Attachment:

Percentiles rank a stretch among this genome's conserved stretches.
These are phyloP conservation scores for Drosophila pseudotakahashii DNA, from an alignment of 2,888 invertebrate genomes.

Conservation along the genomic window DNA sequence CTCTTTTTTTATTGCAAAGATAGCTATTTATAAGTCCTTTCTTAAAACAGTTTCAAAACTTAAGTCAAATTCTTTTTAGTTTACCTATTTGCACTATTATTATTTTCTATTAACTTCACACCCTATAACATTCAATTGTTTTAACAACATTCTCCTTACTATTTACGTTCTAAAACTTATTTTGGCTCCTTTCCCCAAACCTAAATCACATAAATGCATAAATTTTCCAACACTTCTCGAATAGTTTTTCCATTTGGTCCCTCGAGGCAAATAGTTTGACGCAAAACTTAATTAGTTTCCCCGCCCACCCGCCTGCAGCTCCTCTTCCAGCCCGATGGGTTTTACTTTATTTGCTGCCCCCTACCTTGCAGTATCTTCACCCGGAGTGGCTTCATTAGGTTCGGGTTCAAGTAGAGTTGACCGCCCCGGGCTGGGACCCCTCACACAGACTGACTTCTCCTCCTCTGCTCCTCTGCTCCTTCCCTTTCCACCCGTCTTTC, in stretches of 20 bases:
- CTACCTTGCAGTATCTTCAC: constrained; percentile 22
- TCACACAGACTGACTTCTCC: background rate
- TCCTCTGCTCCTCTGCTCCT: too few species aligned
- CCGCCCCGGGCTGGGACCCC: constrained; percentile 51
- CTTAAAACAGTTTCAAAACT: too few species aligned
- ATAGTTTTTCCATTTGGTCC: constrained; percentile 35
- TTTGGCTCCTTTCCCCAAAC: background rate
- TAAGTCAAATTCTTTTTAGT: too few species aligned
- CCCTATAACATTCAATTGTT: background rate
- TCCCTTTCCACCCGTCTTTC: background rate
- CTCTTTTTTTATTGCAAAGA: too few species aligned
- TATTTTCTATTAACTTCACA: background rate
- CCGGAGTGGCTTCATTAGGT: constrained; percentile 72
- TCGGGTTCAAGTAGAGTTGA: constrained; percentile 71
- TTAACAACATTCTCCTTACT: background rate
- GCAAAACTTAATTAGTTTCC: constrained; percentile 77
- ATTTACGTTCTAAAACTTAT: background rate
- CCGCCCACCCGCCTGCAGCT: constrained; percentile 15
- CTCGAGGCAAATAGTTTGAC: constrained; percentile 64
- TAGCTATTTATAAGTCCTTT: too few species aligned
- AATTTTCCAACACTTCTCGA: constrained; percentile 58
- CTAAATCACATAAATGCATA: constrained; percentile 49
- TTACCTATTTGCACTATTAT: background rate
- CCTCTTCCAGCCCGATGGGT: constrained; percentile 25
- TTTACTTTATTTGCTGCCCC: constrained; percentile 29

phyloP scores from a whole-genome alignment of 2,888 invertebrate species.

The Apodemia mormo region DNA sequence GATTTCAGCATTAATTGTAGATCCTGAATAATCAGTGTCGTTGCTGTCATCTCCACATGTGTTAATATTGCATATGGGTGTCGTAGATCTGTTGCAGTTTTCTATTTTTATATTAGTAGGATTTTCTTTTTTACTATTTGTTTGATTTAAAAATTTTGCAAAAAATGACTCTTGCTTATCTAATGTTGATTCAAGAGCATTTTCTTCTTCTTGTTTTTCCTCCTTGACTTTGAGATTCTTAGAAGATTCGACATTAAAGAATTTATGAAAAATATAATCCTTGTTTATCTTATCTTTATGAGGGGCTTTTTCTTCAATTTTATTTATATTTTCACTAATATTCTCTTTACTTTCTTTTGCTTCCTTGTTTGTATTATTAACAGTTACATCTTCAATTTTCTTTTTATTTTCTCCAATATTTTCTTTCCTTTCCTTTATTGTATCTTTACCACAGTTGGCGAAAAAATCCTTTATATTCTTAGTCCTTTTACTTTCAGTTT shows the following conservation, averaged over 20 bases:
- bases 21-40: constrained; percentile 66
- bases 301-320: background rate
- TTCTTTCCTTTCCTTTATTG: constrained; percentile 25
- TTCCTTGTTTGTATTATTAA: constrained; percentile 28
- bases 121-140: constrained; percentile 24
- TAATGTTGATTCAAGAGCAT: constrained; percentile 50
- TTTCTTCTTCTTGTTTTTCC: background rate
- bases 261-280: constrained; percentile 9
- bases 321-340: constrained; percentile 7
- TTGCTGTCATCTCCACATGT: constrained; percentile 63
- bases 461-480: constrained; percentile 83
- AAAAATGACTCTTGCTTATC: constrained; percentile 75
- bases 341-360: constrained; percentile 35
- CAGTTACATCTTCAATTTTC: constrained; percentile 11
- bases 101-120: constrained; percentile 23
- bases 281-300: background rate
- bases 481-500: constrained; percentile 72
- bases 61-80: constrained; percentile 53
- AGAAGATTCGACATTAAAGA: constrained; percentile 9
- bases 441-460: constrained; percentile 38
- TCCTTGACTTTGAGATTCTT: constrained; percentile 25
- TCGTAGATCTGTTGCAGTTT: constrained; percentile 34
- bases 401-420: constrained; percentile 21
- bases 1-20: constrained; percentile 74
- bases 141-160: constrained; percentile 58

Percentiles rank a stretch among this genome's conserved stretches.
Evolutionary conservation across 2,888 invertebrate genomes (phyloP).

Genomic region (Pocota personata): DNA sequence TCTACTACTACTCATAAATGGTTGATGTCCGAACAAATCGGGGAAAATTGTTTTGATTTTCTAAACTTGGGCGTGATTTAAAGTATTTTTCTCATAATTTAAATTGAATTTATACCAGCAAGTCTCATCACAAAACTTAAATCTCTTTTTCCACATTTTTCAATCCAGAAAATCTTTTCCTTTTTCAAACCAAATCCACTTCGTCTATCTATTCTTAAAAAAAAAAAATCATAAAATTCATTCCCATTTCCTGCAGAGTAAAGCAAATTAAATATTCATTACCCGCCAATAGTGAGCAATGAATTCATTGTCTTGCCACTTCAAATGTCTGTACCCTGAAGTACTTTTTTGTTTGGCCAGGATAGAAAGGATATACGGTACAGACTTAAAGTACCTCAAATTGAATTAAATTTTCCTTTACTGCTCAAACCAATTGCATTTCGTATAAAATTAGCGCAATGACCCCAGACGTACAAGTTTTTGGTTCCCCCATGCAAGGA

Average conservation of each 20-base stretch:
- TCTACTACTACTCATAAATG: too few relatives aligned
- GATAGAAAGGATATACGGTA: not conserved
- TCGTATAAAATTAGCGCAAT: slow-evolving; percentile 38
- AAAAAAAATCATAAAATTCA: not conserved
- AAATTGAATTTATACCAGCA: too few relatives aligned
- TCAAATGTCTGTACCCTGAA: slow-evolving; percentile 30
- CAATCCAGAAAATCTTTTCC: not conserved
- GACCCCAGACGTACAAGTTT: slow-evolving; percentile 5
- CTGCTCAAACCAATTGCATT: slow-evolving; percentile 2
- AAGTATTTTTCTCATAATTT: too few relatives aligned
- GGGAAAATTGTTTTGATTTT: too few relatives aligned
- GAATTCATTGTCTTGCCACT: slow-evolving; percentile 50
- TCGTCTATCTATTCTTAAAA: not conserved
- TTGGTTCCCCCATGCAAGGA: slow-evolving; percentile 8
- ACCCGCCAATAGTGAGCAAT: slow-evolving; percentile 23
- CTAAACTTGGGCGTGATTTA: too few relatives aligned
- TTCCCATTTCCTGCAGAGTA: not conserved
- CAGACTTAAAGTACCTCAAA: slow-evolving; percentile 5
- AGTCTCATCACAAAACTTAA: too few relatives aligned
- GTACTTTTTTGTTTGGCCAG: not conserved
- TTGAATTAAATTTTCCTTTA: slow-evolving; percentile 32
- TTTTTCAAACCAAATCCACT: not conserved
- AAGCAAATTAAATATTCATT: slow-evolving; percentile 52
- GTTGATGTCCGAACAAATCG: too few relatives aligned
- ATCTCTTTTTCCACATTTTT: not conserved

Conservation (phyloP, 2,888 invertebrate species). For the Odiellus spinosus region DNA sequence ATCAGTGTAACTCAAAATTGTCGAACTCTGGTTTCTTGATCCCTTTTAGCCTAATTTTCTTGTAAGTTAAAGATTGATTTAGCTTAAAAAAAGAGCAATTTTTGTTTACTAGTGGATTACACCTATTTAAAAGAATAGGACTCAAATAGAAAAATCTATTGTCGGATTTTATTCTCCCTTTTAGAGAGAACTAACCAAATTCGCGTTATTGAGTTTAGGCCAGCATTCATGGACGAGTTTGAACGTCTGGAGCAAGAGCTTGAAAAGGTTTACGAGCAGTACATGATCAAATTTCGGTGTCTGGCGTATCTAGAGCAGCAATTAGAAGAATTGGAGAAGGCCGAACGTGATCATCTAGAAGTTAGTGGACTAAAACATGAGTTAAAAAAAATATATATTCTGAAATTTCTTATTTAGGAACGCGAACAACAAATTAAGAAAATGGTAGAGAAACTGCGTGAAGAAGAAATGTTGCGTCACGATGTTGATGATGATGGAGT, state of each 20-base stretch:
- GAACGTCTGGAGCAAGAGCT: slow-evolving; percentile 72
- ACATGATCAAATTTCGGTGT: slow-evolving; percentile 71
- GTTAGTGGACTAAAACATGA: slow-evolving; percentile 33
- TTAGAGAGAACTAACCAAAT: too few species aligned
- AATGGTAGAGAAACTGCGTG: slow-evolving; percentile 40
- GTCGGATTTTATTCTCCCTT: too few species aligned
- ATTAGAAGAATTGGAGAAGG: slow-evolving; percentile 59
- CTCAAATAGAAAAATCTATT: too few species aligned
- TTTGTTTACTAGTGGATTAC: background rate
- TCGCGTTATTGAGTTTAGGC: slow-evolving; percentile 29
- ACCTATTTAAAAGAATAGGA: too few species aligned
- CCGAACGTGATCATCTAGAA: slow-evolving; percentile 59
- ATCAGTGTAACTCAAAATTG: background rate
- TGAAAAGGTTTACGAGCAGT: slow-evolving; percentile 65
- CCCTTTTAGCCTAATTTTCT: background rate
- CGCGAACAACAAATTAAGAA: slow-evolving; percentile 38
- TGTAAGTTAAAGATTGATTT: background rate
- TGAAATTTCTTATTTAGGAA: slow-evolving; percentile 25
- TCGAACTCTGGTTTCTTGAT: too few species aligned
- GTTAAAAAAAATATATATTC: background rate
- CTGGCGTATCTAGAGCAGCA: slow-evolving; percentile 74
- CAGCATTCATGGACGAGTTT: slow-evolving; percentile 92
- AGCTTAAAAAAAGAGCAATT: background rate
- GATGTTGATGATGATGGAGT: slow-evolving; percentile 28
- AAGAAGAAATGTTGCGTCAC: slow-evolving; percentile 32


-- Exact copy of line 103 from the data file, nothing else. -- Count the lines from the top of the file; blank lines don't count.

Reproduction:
- TGAAATTTCTTATTTAGGAA: slow-evolving; percentile 25